How to Survive a Family Thanksgiving
- Written by Katie Lindeen
- November 16, 2011
Family dinner is one of the most dreaded moments of your Thanksgiving break. Even if you hide a flask in your purse and a joint in your pocket, it will, without a doubt, still be painful. The second you walk into the front door of your Uncle Dick’s house, you’ll be mauled with questions about your future, your boyfriend and your new haircut. “Is that haircut supposed to make you look like a dyke? I thought you had a boyfriend. Does this mean you’re a dyke now?”
After you defend your sexuality for several minutes, excuse yourself to use the bathroom (get an alcoholic beverage) because there are still plenty more curious relatives to come.
Aunt Peggy (the alcoholic) obviously wants to chat about the bar scene in Iowa City (or IC as she so proudly refers to it) because her youth is fading—and, despite the Botox injections, she simply can’t hide it. Tell her a few stories about how you’re far too busy to go out and spend the majority of your time at The Library (it isn’t a complete lie), she’ll grow bored and move on to questioning your sister.
Take this opportunity to go outside and get some air (take a smoke break). Regardless of what you’re smoking, make sure you walk a decent distance away from the house; you don’t want to risk getting caught in the act by the aunt who loves to lecture. Stop by your car for a stick of gum and a spritz of Febreeze (maybe eye drops too), and return to the party a little less agitated than before.
When the incessant questioning and hugging finally end, the appetizers are laid out for business. The classic layout includes the veggie platter with a disturbingly green-colored dip from Aunt Paula, the random array of nuts from Uncle Dick (the other Uncle Dick), the meats, the cheeses, the cracker platter and the chips and salsa.
By now, you should know to keep yourself far away from Paula’s dip because the second it touches your mouth, she will ask how you like it. You load your plate with chips and salsa (fully prepared to dump salsa on yourself if a quick escape is necessary), and start your search for your immediate family.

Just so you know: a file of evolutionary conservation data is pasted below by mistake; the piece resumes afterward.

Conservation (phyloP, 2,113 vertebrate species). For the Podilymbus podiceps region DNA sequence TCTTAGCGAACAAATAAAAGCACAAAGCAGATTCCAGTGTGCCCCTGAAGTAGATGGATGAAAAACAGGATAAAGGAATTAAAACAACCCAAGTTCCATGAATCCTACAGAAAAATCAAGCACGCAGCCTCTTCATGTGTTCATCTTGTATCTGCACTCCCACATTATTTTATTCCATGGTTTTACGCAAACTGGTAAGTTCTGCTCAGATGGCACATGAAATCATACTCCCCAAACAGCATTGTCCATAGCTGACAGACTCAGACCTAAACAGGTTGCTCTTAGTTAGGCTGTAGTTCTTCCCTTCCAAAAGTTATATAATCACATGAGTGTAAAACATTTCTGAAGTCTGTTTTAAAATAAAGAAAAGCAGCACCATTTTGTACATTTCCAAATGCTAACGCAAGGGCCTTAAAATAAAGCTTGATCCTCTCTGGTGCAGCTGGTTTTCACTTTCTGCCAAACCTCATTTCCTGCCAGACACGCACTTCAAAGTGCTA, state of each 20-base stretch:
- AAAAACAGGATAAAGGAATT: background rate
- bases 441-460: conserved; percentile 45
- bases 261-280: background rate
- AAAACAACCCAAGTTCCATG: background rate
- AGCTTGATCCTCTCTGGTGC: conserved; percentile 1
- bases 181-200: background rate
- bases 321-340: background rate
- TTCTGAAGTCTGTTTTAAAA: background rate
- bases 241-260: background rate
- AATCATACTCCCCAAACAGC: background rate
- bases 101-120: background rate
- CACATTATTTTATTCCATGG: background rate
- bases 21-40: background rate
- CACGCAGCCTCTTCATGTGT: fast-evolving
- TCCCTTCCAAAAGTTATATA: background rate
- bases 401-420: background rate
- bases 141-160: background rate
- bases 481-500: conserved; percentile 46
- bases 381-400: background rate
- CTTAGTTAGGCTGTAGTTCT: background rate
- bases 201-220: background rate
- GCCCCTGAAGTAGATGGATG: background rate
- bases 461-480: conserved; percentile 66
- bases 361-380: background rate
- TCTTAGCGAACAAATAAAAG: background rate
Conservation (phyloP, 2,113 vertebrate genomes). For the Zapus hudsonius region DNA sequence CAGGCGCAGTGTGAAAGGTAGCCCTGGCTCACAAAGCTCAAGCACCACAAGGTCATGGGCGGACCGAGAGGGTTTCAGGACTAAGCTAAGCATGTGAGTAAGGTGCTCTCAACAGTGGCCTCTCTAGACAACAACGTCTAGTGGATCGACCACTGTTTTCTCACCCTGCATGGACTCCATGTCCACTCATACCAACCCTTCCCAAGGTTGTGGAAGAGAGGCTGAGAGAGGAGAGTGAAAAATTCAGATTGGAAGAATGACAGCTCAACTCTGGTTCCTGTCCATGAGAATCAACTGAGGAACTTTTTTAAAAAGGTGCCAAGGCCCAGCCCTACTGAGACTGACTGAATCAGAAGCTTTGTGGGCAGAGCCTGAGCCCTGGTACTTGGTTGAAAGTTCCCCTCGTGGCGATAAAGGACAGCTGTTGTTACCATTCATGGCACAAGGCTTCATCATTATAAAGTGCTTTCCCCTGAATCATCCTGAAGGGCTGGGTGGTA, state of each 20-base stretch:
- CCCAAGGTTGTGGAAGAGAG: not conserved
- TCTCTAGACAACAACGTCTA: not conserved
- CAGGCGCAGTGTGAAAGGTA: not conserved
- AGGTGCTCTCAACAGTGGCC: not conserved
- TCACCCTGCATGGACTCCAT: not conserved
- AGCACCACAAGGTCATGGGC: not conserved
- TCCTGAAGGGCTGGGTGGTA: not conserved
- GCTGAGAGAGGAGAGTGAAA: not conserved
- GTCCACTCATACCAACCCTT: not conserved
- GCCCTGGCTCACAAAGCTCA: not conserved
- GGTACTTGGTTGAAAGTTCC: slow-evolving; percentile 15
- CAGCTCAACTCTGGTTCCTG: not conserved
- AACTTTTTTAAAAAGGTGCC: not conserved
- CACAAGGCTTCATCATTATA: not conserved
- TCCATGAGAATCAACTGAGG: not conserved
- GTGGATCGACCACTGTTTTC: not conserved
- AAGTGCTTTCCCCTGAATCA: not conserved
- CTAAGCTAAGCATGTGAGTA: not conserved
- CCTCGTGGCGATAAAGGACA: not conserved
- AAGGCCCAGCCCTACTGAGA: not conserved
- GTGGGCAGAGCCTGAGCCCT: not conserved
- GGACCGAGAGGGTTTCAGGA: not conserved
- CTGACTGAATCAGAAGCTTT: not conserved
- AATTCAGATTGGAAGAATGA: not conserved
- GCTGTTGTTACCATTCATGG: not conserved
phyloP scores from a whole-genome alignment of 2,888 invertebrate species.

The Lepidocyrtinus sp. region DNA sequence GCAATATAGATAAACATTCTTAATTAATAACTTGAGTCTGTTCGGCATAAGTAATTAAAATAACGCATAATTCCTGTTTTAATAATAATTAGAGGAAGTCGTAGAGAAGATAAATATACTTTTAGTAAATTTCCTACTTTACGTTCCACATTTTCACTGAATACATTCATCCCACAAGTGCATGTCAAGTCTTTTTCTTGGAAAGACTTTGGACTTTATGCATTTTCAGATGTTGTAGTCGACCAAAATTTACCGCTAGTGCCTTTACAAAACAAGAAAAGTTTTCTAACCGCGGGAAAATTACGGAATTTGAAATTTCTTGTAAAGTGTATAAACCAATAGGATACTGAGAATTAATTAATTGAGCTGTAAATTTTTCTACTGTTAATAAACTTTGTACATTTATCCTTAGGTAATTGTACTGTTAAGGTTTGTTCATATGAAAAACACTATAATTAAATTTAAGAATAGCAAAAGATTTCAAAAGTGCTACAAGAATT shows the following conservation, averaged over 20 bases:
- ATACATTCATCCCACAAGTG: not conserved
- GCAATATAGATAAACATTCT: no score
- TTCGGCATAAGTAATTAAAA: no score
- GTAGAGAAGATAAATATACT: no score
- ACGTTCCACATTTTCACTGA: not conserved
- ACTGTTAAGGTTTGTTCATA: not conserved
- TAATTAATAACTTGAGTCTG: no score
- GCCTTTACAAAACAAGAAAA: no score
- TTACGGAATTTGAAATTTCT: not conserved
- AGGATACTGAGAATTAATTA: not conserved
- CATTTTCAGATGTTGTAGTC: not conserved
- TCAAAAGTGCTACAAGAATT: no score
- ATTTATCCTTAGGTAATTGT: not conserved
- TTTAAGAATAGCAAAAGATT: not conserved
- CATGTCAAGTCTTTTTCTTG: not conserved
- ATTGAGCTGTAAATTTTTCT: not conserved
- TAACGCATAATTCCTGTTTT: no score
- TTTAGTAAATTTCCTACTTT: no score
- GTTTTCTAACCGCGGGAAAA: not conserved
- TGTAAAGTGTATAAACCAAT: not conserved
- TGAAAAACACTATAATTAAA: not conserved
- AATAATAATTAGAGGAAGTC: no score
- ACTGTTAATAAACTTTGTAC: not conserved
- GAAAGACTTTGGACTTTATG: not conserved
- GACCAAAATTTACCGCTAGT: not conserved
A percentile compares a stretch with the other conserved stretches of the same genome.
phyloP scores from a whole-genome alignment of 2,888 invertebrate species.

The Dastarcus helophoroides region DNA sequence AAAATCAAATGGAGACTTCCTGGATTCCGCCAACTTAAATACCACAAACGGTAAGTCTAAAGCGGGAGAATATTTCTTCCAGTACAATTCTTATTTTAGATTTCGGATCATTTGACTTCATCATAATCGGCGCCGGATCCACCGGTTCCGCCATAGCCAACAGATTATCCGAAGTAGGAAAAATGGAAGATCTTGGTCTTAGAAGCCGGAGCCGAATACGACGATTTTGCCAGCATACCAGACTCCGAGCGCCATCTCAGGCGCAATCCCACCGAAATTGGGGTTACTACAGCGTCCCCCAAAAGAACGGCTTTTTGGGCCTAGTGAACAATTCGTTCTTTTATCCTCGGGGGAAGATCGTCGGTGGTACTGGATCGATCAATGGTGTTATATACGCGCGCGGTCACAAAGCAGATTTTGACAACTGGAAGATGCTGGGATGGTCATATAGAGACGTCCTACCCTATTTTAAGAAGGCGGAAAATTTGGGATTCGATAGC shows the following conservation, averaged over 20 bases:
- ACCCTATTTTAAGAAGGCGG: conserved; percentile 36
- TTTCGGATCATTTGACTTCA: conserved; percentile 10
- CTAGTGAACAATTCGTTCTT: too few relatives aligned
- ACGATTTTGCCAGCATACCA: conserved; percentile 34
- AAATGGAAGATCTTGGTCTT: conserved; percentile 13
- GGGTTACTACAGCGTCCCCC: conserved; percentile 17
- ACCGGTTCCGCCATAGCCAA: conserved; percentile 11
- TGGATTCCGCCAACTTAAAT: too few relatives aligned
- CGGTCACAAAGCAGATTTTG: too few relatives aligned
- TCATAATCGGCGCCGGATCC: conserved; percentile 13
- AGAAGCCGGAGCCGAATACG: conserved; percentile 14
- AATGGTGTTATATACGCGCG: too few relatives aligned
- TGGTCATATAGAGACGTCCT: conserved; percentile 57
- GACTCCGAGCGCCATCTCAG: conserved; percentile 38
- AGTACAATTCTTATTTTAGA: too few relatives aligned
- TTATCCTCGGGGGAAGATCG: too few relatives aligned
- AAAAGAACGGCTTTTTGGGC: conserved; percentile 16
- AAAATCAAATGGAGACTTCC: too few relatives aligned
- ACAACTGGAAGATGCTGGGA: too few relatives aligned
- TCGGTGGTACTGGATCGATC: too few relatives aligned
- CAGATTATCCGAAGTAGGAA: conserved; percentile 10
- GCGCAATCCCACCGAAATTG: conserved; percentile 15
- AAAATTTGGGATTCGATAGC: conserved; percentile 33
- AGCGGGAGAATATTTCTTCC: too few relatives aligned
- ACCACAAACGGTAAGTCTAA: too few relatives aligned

Casually dumping salsa down the front of your shirt is necessary sooner than anticipated when you need to dodge Uncle Bob's "What's your major?" question, but you take the hit and run to the bathroom anyway. You take another swig from your flask—correction: you take the final swig from your flask. How the hell did that go so fast? Drying your tears over the loss of your liquid courage and returning the dry flask to your purse (or in a deep pocket), you return to the overcrowded family room, hoping to find a minute to escape to the kitchen and fill your flask once again when no one is looking.
Eventually, a circle forms around the room and is connected by clammy, wrinkled hands. Before you can hide from the obviously mentally deranged circle, Aunt Paula grabs one of your hands and your sister takes the other. As Aunt Paula whispers to you, “How did you like the veggie dip?” Uncle Dick’s bellowing voice interrupts to start the “prayer.” Correction: he interrupts to tell you to start the prayer. Since when does the youngest have to lead the prayer? How does a prayer even start?
You briefly wonder if your grandmother had suggested this after learning the truth about the state of your out-of-wedlock relationship. Here it goes, “Dear God, I am thankful for the past 21 years of my life.” It’s worth a shot, right? Your sister laughs and Aunt Peggy responds with a loud hooting noise and says, “Amen.” Seconds later, Aunt Peggy whispers to you that she was, “wondering if you brought any Mary Jane, Reefer, Herb—you know…. pot.” Your night should go an interesting direction from here. And just think, dinner hasn’t even started.